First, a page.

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Archive of the month

Archive of the month

Iver House Sales Particulars

Reference D-W/70/6 and D-TR/9/17

D-TR-9-17-2 Ed2

The Centre for Buckinghamshire Studies has a large collection of sale particulars for individual properties and estates, ranging from a single cottage to the whole of Old Amersham. They can be very valuable in giving descriptions of a property, sometimes with floor plans, and are particularly useful when the property no longer exists. They can also omit information which would be useful, for example the name of the owner or the sale price of individual lots. Some of our catalogues were evidently the copies held by attendees at auctions, with notes scribbled in the margins on prices and purchasers.

They have the advantage of being much more specific than deeds about the nature and extent of the property being sold. They provide detail that defines the property and helps avoid otherwise easy to make errors. For instance, two sale catalogues in our collection discuss Iver House in Iver. Many types of documents would refer to the property as just ‘Iver House in the parish of Iver’ but these sale catalogues tell a different story.

D W 70 6 Ed

The first (reference D-W/70/6) is particulars of property to be sold by auction on 26 July 1767 at Garraway’s Coffee House in Exchange Alley, London. As well as Iver House it includes the manor of Iver and several farms. The description of Iver House includes a breakdown of the rooms and the rental value of the various piece of land which make up the estate. It includes only a text description of the property, without a map or drawing of the property. Such details appear more frequently in the 19th century.

Iver House (originally Hill House) was built in the sixteenth century. In 1767 it was purchased by Sir William Young (died 1788), whose son, also Sir William, sold it to Charles Clowes in 1790. Image treference D-X 630/3 shows the house in August 1793. He changed the name of the property to Delaford Park, then demolished the original mansion and constructed a new property. However in 1856 this was also destroyed by fire and Charles Clowes (son of Charles) built a new house called Delaford on a different site. The site of the original house was sold to Christopher Tower, who constructed a new mansion, also called Delaford Park in 1875. There is still a property on this site, although there appear to have been extensive alterations since that date.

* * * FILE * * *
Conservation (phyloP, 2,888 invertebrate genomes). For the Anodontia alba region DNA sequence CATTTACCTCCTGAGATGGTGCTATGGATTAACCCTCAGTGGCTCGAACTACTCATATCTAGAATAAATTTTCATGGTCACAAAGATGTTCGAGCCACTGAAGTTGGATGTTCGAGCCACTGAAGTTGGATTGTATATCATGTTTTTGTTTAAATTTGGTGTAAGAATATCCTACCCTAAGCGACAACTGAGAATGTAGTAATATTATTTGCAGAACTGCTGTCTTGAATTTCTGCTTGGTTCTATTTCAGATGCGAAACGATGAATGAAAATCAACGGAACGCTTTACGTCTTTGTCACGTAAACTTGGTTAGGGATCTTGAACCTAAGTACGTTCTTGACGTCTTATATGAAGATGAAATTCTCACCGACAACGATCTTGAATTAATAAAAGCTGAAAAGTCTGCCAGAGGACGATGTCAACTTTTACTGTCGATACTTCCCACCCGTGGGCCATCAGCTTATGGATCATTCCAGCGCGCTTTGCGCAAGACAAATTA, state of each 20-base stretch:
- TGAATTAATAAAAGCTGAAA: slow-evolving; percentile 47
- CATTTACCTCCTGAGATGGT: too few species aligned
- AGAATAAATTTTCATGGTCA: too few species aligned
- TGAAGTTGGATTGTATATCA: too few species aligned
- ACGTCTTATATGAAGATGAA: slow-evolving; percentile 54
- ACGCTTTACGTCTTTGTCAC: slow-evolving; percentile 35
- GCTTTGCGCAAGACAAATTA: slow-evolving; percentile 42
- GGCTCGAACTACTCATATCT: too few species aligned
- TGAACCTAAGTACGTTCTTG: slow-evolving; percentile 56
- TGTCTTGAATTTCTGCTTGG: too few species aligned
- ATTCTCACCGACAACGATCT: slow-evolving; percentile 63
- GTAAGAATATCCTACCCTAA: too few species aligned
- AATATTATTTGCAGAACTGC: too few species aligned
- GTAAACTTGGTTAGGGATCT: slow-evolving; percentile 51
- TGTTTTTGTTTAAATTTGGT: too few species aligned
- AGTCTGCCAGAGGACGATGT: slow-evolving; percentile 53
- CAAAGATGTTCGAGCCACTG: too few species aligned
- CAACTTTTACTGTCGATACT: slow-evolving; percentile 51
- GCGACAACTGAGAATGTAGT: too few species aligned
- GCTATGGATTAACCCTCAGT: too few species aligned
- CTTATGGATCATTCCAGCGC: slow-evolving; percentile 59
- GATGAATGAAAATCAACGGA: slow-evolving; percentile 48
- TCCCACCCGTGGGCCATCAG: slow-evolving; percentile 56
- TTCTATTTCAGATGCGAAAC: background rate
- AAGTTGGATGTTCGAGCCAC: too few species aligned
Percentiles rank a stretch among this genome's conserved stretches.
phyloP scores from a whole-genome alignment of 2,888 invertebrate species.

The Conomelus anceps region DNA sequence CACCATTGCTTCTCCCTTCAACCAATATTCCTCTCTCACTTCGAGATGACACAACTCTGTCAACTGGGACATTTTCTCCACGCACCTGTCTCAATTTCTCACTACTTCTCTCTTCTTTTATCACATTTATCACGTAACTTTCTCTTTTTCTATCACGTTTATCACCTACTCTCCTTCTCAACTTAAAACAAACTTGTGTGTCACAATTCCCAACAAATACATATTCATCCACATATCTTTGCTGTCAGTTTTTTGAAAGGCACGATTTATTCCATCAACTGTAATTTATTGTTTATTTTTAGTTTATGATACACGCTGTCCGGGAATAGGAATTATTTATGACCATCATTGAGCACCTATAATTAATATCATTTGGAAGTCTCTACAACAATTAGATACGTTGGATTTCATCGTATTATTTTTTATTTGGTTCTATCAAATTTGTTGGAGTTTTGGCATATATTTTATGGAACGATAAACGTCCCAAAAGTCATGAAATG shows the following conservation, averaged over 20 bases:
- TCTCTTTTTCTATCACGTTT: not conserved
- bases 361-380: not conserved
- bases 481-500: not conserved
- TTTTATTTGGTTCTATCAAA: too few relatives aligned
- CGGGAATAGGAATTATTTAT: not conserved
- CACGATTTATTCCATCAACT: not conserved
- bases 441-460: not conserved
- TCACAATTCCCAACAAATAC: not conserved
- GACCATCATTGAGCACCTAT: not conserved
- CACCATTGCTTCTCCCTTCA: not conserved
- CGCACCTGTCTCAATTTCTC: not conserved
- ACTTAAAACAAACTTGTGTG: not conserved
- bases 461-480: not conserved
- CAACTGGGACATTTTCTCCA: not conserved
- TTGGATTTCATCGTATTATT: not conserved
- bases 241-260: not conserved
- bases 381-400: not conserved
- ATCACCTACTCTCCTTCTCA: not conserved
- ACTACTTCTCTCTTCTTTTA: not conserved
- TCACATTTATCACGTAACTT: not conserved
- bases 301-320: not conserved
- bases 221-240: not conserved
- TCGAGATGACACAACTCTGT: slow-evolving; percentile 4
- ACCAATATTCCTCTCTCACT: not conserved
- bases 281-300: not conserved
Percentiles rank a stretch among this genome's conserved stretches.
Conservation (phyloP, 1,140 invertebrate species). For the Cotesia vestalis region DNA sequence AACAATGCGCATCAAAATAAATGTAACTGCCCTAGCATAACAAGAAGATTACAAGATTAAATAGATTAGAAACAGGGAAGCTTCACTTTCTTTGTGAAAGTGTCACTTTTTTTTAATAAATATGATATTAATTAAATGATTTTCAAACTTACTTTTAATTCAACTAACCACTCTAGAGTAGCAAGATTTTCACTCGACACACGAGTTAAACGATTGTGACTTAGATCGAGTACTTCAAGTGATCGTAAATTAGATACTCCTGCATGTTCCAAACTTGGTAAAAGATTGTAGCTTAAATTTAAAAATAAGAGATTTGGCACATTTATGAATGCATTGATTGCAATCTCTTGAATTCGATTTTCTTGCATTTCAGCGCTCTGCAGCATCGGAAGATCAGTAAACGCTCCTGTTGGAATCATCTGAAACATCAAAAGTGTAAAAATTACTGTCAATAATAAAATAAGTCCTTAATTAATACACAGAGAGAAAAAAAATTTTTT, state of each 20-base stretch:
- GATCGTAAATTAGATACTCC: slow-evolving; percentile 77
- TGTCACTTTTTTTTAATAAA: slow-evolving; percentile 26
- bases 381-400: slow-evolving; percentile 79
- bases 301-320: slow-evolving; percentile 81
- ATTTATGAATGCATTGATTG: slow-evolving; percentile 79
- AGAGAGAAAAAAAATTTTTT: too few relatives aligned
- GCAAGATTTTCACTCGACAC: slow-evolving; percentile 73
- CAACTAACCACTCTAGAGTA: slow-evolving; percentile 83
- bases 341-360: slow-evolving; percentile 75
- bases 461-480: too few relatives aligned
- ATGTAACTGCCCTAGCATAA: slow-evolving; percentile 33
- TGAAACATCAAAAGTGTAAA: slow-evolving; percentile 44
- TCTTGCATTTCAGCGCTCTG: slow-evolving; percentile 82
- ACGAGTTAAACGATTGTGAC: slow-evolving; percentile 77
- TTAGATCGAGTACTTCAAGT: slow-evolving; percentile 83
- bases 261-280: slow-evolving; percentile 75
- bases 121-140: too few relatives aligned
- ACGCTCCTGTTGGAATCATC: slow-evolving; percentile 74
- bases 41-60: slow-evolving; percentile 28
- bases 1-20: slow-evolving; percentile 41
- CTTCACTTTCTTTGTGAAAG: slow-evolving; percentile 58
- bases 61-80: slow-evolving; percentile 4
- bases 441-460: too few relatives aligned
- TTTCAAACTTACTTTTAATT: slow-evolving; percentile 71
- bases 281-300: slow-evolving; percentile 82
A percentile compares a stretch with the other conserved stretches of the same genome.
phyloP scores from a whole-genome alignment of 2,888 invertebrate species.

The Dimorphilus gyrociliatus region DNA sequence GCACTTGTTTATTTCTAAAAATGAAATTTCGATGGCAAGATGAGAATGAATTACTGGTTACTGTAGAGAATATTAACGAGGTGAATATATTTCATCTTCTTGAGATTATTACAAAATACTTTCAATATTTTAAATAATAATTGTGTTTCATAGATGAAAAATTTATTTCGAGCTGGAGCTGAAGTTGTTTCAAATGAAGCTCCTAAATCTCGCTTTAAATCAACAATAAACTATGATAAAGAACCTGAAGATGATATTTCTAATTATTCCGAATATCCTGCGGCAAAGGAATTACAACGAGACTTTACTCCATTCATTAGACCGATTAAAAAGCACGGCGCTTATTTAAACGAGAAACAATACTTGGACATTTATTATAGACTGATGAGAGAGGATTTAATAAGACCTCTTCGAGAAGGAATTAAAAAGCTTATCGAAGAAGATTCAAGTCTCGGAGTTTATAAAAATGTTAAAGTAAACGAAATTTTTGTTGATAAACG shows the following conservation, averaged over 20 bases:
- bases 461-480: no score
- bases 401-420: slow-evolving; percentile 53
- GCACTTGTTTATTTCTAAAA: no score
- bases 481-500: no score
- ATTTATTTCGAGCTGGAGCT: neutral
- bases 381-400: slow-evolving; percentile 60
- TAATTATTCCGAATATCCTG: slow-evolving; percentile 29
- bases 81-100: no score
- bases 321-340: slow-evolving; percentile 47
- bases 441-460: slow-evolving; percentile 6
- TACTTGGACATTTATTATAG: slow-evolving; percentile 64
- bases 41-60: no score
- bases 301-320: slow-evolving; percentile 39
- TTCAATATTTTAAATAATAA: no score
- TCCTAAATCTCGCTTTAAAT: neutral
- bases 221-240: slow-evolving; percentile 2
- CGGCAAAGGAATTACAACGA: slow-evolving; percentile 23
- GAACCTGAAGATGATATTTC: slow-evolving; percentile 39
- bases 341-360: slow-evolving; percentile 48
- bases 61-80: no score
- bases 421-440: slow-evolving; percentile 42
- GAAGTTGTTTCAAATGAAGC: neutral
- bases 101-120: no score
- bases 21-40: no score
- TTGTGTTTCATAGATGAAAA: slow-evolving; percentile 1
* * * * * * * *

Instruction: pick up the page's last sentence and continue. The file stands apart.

The second sale catalogue (reference D-TR/9/17/1 and D-TR/9/17/2) is much more expansive than the earlier one, including not just a written description of the property for sale but also a plan and an artistic depiction of the house involved. It covers an auction sale in London on 23 July 1863 of another property called Iver House. This appears to have been built around 1800 and passed through several owners over the years. The description states that “The property is arranged with much judgement and taste and is fit for the immediate reception of a Gentleman’s Family”. Other selling points are “the situation is dry and healthy, and there is an abundant supply of pure Spring and Soft Water”, and the location could not be more convenient as it is only 14 miles from London. This property is still standing and is still called Iver House. A 20th century sale catalogue not shown here also survives in our collections, reference SC/226/6

Using these records we can tell that these are clearly two different properties, allowing us to search for additional information elsewhere.

The originals are on display in the Archives searchroom.